Album Review: Big Thief – Masterpiece

By on Thursday, 26th May 2016 at 3:00 pm
 

"MasterpieceWe at TGTF have had our ears on Brooklyn indie rock band Big Thief since last autumn, when I saw them open for Here We Go Magic at the Valley Bar in Phoenix. Six months on from that show, Big Thief are quickly garnering fans from across the musical spectrum with songs from their genre-stretching debut album ‘Masterpiece’. An imaginary Venn diagram of the album might depict an intersection of alt-country, indie folk and psych rock, with ‘Masterpiece’ falling squarely in the centre.

Frontwoman and songwriter Adrianne Lenker has crafted a series of songs around what she describes as “the process of harnessing pain, loss, and love, while simultaneously letting them go, looking into your own eyes through someone else’s, and being okay with the inevitability of death.” Her constantly shifting character perspective keeps the quell of emotion inherent in those themes at a measured distance, and her bandmates (Buck Meek on guitar, Max Oleartchik on bass and Jason Burger on drums) create a discordant and disorienting sonic backdrop for her hazy existentialism.

The album’s eponymous track and lead single ‘Masterpiece’ is a full sonic realisation of Lenker’s artistic vision, with bold, round guitars, heavy drums, and a catchy chorus under the blunt desperation of her verses: “you whispered to a restless ear / can you get me out of here? / this place smells like piss and beer / can you get me out?”. Lenker’s singing voice, like her lyrics, isn’t exactly pretty, but its half-whispered, half-yodeled tone is both poignantly fragile and vividly evocative.

[youtube]https://youtu.be/oacUgWXrqwc[/youtube]

The album’s current single ‘Real Love’ was a live standout when I saw the band play on the Ground Control Touring showcase at SXSW 2016, and it’s a highlight on the full album as well. Lenker’s haunting vocal melody fluctuates between pure country (“mama got drunk and daddy went to prison”) and unadulterated realism (“riding in the back seat, watching my spit fly”), and her delicate singing is punctuated by gritty, strident rock guitar riffs.

The estranged father-daughter ballad ‘Interstate’ is somewhat lighter in texture but its sonic undertones are harshly discordant, particularly under the wistful line “you could go back in time”, which is underlaid by disorienting shifts in harmony. Lenker takes on the perspective of a sympathetic onlooker in the lyrics, “she is getting thin / you are going grey and white / and you don’t know how to tell her as you say good night”, but you get the sense throughout that she might in fact be the daughter, especially when the track fades to a child’s voice innocently chanting, “I like our truck”.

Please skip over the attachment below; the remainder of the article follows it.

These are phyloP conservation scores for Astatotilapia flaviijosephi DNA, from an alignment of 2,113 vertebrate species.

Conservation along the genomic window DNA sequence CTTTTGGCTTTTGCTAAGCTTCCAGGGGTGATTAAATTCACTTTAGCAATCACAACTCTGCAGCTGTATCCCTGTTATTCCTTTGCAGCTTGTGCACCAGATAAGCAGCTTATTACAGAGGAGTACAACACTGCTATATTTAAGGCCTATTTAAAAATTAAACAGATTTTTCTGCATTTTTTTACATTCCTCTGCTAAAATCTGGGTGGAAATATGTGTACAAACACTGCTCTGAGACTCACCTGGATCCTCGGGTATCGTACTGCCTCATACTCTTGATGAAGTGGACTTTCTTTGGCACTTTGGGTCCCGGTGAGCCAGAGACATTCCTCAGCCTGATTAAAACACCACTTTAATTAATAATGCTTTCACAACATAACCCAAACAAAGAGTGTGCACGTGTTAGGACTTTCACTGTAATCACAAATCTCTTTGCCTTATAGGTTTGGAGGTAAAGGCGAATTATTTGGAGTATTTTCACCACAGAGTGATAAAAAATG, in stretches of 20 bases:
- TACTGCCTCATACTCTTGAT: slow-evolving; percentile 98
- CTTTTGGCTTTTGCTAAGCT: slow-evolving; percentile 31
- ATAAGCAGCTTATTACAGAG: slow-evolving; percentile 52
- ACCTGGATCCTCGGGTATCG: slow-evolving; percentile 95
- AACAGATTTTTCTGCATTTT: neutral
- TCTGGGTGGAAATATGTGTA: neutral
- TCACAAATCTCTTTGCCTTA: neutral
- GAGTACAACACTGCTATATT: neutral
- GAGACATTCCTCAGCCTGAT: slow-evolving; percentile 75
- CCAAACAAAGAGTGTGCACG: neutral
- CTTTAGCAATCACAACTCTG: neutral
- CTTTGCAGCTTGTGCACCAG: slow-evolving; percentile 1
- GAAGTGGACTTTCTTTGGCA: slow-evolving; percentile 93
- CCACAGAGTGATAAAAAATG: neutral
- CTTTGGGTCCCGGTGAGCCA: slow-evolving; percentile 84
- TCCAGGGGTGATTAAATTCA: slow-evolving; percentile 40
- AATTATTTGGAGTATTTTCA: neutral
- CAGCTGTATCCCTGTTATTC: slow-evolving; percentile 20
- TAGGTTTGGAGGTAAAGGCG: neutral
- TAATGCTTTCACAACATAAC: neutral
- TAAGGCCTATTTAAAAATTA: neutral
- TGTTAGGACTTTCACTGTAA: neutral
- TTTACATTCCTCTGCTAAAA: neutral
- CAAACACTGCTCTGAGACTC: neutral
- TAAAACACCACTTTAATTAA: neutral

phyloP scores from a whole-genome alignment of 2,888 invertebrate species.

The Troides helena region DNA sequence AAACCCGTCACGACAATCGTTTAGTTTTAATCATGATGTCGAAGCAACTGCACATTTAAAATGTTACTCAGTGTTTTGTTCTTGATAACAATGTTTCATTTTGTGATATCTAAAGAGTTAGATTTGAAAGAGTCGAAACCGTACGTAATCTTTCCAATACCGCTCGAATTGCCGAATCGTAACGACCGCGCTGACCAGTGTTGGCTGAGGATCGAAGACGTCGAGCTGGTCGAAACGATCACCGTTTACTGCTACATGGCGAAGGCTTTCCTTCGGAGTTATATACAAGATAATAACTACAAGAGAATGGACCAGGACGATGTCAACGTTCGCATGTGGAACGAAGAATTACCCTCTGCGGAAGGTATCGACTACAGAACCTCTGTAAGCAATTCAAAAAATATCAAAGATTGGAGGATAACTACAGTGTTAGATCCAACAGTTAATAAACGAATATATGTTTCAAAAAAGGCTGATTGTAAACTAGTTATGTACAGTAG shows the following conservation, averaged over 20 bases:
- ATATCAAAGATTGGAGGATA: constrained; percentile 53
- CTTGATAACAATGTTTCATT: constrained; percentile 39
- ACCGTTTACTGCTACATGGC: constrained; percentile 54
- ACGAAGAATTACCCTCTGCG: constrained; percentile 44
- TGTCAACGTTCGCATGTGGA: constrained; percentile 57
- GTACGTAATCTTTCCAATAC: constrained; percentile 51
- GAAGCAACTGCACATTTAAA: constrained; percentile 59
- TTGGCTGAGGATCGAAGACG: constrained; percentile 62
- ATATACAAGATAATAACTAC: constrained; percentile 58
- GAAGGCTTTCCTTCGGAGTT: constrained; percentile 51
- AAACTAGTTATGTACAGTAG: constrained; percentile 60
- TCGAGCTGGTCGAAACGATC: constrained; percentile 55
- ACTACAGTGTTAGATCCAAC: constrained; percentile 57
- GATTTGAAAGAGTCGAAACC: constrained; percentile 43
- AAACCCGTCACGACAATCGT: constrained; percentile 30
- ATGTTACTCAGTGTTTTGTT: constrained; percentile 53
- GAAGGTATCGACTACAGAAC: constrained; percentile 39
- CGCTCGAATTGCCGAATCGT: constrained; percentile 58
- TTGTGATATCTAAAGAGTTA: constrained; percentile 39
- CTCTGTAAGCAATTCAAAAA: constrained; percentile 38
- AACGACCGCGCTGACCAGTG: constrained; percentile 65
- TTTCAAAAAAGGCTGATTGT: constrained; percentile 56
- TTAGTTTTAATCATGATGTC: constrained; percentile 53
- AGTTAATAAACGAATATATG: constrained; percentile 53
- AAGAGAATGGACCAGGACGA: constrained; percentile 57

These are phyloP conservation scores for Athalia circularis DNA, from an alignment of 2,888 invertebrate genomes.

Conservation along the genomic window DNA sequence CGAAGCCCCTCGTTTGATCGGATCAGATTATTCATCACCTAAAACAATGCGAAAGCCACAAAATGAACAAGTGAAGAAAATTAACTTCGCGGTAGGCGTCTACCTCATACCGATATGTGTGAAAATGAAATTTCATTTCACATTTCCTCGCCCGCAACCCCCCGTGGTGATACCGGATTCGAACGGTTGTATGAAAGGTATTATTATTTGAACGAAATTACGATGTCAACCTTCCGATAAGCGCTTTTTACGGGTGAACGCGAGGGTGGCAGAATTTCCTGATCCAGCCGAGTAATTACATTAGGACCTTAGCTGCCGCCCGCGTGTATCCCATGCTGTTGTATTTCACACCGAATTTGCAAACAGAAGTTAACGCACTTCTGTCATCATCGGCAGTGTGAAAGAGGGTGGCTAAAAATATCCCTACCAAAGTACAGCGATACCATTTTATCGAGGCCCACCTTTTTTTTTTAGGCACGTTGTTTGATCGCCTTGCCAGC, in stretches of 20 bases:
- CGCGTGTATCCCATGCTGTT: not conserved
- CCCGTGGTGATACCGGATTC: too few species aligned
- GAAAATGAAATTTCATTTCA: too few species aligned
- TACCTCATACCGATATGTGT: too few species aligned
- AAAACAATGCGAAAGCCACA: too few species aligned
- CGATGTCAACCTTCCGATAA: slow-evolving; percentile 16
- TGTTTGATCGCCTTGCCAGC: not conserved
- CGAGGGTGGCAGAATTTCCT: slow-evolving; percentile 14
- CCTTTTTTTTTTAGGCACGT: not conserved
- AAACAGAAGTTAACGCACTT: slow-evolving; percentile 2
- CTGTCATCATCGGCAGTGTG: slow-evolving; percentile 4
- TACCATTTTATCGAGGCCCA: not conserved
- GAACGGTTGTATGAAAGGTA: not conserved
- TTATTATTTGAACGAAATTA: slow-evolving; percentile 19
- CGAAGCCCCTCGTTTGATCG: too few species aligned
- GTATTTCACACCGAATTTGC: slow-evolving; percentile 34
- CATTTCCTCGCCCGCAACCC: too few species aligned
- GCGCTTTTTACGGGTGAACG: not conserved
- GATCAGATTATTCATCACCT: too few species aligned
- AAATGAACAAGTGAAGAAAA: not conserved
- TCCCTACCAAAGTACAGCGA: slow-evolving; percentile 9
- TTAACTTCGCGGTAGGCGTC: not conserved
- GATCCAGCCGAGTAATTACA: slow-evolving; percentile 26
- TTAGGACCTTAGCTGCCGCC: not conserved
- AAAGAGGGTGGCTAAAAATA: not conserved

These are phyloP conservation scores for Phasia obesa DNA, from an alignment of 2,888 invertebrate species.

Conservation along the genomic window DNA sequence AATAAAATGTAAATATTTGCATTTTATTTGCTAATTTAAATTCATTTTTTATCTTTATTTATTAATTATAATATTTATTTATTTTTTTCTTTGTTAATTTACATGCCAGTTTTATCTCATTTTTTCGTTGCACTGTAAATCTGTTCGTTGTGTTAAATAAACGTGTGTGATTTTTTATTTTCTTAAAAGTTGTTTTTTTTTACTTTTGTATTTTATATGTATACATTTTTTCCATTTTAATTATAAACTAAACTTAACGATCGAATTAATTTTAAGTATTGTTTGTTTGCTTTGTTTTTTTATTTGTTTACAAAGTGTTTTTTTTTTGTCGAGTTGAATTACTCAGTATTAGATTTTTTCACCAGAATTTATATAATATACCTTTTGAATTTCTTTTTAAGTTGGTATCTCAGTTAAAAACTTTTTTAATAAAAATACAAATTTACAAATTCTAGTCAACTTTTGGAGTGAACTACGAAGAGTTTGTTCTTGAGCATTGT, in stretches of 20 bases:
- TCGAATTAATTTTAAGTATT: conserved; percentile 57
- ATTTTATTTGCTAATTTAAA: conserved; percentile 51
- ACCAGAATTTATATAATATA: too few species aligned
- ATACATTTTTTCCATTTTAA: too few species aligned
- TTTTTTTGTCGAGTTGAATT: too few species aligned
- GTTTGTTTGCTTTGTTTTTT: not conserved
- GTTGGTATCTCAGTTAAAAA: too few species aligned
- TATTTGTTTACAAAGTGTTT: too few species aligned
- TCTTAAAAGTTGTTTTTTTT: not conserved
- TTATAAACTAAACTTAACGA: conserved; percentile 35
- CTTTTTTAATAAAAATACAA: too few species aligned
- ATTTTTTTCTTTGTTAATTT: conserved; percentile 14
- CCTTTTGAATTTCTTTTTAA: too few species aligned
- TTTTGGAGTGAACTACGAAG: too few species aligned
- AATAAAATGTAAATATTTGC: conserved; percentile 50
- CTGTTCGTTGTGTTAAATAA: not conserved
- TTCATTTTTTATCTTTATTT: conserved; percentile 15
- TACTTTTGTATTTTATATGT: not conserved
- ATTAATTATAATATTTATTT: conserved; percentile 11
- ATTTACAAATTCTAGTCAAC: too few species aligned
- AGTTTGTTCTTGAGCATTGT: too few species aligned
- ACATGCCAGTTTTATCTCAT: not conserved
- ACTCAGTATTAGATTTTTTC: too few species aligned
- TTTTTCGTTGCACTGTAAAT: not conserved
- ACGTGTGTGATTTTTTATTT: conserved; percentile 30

A pair of love contrasting love ballads sits at the heart of the album, the acoustic-flavoured ‘Lorraine’ and the bittersweet ‘Paul’. The former is a brief wisp of memory, perhaps of a fleeting romantic encounter that never developed into anything tangible, exemplified by the lyric “like we were hummingbirds screaming at ravens, you started to move me from fact into fable”. The latter is an edgier electric-flavoured track about another doomed love affair, this time from the opposite perspective: “I’ll be your real tough cookie with the whisky breath / I’ll be a killer and a thriller and the cause of our death.”

‘Humans’ returns to the harder, harsher tones of the earlier tracks, with a distorted bass and guitar foundation under Lenker’s slurred, mumbled verse lines “humans in the honest light / love is a cold infection, right”, while a piercing guitar riff brings the repeated chorus lyric into sharp focus. Conversely, ‘Animals’ is fuzzy and obscure throughout, with shifting harmonies and tempo keeping the listener consistently off balance. Final track ‘Parallels’ features another brilliantly written verse, “caterpillar on the floor / can you teach me to transform . . . I can’t say I’ll miss my human form much” juxtaposed with a simple, relentlessly repeated chorus.

Appropriate to the title of its closing track, ‘Masterpiece’ is an album of parallels and juxtapositions. It never attempts to come full circle or to establish a definitive direction, but Adrianne Lenker’s uniquely crafted songs and distinctive vocal style nevertheless leave a lasting impression, both in live performance and on this studio recording.

7.5/10

Big Thief’s debut LP ‘Masterpiece’ is due out tomorrow, Friday the 27th of May, on Saddle Creek Records. Our previous coverage of the band is back this way.

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There Goes The Fear is where we tell you about the latest music, gigs, and tours we love and think you should too.

We love music that has its heart on its sleeve, tells a story, swims around our head all day or makes us dance like no-one's watching.

TGTF is edited by Mary Chang, who is based in Washington, DC. She is joined by writers in England, America and Ireland. It began as a UK music blog by Phil Singer in 2005.

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